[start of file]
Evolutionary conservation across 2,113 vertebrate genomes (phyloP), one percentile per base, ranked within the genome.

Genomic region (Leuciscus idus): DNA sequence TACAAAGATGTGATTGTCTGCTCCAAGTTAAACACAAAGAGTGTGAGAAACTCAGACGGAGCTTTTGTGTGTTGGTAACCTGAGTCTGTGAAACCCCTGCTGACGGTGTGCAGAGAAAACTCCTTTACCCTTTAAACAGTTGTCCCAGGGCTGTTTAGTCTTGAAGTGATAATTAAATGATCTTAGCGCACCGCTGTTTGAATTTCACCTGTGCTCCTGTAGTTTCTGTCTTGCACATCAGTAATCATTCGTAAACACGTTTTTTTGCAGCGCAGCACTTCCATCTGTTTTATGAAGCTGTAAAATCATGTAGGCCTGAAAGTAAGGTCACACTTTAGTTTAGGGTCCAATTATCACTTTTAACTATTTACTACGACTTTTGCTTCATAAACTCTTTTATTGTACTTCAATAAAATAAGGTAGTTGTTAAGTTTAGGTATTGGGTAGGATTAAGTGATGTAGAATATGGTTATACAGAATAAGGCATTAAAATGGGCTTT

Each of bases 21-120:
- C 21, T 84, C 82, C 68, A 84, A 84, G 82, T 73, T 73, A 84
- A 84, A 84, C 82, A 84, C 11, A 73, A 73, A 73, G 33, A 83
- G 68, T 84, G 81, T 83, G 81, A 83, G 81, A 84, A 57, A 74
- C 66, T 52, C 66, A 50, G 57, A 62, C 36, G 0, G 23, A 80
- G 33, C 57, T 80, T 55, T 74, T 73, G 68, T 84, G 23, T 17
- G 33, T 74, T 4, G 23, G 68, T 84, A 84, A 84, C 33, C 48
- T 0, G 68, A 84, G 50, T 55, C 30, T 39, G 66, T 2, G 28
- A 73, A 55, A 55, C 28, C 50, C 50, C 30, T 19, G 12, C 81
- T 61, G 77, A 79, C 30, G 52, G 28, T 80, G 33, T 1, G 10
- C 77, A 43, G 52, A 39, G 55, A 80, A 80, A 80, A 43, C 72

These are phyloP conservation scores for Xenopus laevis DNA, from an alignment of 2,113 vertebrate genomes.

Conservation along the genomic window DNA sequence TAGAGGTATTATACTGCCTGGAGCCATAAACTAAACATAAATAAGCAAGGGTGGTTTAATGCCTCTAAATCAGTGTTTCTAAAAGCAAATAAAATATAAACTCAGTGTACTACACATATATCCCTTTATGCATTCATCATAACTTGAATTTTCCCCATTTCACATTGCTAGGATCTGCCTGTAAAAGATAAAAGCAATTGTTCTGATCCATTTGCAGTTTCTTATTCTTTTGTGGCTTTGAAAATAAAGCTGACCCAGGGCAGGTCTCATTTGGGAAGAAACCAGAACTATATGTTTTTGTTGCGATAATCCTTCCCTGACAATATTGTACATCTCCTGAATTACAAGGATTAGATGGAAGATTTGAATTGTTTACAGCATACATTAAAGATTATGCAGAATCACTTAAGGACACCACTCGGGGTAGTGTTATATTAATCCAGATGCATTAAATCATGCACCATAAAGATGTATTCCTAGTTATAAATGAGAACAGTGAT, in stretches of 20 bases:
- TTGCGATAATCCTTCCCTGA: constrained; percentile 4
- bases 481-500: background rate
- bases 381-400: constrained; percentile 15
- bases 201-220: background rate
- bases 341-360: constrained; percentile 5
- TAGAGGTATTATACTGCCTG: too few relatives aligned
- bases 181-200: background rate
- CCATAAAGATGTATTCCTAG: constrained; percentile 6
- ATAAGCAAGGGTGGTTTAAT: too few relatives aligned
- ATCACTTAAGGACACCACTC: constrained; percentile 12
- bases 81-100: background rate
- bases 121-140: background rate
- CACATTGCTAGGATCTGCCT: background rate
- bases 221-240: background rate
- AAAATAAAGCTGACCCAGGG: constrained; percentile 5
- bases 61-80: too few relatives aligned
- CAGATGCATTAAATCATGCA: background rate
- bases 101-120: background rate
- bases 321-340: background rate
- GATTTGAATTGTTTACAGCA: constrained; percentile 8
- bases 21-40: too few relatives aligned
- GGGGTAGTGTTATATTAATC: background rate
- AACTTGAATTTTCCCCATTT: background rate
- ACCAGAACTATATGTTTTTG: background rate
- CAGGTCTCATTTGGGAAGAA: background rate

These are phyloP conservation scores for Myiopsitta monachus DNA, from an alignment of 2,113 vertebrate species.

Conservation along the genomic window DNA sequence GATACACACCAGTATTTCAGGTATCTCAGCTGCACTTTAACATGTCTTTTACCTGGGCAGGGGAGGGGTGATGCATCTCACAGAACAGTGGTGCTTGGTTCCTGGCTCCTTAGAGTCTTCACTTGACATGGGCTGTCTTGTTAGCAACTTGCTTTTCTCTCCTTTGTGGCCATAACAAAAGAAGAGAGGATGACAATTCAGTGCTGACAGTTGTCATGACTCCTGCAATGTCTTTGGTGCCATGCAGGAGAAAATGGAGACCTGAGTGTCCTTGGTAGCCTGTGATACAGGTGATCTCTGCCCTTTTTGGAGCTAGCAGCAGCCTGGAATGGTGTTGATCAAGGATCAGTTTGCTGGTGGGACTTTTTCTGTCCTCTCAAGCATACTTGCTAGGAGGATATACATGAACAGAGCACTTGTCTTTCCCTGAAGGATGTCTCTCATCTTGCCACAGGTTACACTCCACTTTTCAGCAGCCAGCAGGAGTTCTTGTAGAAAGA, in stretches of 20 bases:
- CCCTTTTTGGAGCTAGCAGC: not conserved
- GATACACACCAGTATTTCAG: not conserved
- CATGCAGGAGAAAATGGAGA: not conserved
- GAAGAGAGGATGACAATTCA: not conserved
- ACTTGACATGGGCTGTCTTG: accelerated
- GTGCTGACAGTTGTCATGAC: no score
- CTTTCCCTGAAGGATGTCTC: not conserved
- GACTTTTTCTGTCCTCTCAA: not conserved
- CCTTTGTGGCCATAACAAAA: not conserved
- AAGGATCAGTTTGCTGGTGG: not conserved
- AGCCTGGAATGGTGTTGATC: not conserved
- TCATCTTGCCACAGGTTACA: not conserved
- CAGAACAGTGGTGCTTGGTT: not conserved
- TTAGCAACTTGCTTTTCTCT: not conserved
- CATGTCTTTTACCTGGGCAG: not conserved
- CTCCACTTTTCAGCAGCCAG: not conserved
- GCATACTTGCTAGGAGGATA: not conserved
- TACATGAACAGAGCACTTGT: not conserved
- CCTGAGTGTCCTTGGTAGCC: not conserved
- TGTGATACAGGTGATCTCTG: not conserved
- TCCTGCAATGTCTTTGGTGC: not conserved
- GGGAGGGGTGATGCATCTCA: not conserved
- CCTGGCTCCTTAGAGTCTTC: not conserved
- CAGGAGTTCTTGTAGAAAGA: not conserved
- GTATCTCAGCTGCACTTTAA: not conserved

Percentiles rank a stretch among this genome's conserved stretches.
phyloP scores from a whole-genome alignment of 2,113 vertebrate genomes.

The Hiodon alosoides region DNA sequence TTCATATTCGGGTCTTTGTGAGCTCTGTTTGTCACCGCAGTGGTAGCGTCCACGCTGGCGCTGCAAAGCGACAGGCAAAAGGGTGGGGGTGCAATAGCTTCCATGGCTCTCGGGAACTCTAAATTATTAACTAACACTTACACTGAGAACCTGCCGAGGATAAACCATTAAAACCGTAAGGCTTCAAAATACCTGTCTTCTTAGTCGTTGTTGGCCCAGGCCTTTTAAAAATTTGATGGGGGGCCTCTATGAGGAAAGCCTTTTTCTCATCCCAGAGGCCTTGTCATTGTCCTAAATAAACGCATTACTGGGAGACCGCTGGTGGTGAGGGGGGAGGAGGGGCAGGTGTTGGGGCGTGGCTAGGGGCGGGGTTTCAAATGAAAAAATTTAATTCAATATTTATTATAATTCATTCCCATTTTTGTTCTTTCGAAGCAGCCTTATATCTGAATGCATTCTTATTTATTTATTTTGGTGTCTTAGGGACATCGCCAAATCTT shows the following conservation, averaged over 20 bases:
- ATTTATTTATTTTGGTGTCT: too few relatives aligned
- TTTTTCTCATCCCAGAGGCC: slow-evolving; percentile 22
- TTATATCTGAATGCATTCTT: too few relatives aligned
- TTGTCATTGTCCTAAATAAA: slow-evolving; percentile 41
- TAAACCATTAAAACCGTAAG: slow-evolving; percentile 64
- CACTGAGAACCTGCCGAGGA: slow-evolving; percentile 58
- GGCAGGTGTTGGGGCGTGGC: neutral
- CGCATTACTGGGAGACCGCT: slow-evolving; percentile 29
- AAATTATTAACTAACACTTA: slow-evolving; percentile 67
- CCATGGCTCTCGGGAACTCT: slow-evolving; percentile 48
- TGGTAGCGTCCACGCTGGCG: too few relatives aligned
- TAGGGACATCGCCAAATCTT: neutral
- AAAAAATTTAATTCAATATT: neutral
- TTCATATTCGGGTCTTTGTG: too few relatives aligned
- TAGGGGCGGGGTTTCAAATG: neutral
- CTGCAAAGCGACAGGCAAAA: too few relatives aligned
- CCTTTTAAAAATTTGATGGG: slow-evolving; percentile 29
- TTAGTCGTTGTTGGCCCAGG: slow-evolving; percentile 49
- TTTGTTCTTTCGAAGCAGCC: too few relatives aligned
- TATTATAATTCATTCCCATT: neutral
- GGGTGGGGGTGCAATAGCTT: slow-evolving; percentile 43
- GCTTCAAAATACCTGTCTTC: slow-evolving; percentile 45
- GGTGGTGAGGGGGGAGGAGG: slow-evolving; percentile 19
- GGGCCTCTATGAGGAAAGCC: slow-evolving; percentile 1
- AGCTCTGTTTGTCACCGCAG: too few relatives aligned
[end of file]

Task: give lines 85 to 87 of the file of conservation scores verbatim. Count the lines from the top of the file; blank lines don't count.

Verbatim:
- TAGGGGCGGGGTTTCAAATG: neutral
- CTGCAAAGCGACAGGCAAAA: too few relatives aligned
- CCTTTTAAAAATTTGATGGG: slow-evolving; percentile 29